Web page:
“I don’t have the evidence what you’re referring to, but our policy is clear that no country should support non-state actors,” Alice Wells, Principal deputy assistant secretary of state for South and Central Asian affairs, said while interacting with a group of journalists at the US Embassy here.
Pakistan has long been expressing its concerns regarding India allegedly using the Afghan soil to create trouble and often presented as evidence the case of Indian prisoner Kulbushan Jadhav, who has been sentenced to death by a Pakistani military court on charges of “espionage and terrorism” in April 2017.
Islamabad claims that its security forces arrested Jadhav from restive Balochistan province on March 3, 2016 after he reportedly entered from Iran.
However, India maintains that Jadhav was kidnapped from Iran where he had business interests after retiring from the Indian Navy. Jadhav’s sentencing had evoked a sharp reaction in India.
Commenting on Pakistan’s allegations regarding India’s role in creating trouble in Balochistan, she urged regional countries to respect each other’s sovereignty, without naming India, the Express Tribune reported.
“We recognise and respect the territorial integrity and sovereignty of Pakistan. We do not support any separatist or irredentist movements,” she said.
“We think it’s critical that nations of this region respect one another and work to achieve peace and economic growth,” she added.
Wells, who was part of a delegation headed by US special envoy Zalmay Khalilzad, said the US would never condone or support any use of “terrorist proxies against another country.”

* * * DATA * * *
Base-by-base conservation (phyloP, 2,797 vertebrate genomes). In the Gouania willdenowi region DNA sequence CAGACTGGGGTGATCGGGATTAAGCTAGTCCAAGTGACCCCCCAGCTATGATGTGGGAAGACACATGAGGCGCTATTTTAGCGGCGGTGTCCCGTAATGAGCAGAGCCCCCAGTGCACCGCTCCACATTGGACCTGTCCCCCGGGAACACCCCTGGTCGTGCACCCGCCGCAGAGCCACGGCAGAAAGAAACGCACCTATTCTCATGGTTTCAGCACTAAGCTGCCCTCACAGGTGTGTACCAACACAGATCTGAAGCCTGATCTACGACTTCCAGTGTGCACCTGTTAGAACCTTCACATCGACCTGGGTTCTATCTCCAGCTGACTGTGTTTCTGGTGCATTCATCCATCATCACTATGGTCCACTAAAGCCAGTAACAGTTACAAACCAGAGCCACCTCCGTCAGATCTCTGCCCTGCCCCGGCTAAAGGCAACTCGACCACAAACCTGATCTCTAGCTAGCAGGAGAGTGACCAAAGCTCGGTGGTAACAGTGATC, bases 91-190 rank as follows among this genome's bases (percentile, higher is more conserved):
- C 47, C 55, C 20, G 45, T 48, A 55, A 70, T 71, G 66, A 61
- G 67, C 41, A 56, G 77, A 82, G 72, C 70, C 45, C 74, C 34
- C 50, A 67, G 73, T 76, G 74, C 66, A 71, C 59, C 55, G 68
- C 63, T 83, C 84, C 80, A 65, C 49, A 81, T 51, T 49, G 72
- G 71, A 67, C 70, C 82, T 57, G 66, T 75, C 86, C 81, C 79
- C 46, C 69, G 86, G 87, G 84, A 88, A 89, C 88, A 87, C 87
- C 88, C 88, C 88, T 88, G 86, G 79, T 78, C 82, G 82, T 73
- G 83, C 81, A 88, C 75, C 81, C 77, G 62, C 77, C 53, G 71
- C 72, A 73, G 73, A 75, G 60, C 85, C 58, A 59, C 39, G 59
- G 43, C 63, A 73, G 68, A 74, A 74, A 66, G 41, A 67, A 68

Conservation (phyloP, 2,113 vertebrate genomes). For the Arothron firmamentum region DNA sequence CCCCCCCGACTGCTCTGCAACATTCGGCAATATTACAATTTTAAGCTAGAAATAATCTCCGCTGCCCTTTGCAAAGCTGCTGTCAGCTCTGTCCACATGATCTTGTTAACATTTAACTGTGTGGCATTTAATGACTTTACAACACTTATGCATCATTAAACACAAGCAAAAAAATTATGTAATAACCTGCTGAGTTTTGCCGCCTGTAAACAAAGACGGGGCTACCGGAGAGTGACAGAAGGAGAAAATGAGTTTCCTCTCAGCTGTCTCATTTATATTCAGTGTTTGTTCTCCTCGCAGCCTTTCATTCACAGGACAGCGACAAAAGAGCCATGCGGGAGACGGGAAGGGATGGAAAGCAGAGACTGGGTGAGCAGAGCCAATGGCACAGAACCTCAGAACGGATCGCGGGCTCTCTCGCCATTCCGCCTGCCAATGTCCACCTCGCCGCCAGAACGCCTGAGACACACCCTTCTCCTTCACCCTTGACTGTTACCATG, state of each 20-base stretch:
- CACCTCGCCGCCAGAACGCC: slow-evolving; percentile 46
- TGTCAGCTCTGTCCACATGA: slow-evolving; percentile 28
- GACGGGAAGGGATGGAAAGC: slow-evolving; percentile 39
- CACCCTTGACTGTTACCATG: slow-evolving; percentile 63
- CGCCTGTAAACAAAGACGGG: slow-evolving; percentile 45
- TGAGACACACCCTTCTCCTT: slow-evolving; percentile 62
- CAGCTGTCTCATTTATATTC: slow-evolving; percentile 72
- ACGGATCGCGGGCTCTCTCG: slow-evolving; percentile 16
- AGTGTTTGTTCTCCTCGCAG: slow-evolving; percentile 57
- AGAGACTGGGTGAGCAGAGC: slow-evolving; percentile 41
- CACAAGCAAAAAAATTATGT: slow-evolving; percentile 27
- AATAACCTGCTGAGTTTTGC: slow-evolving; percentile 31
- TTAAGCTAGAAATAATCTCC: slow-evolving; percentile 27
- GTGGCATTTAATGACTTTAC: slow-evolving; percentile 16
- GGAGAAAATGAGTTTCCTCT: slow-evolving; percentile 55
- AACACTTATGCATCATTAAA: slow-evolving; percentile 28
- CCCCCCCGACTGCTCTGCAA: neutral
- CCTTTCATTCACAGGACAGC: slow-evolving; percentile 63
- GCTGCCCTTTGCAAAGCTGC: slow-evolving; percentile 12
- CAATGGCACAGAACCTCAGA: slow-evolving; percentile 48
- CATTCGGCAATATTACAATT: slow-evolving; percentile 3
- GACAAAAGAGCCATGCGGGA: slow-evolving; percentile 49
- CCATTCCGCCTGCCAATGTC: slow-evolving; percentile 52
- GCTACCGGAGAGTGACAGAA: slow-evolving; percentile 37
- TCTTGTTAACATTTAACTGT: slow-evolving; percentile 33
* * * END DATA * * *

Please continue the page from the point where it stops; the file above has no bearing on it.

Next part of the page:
She also said the US had no information regarding Pakistan Army’s latest allegations that Afghan and Indian secret agencies were funding the Pashtun Tahafuz Movement (PTM), an ethnic Pashtun rights group based in tribal region.
On the possibility of resumption of dialogue between Pakistan and India, Wells said Pakistan needed to demonstrate its commitment to ensure that “militant groups can’t take advantage of Pakistani soil.”
India and Afghanistan accuse Pakistan of providing safe haven to the Afghan Taliban, Haqqani network and other militant groups, which carry out attacks in the two countries.
Wells said the US welcomed Prime Minister Imran Khan’s public statements affirming his resolve not to allow Pakistan’s soil to be used against any other country.
“I would positively note that many comments the prime minister has made in public underscoring his government’s commitment to moving away from non-state actors to ensuring that the national action plan that Pakistan has forged is implemented,” she said.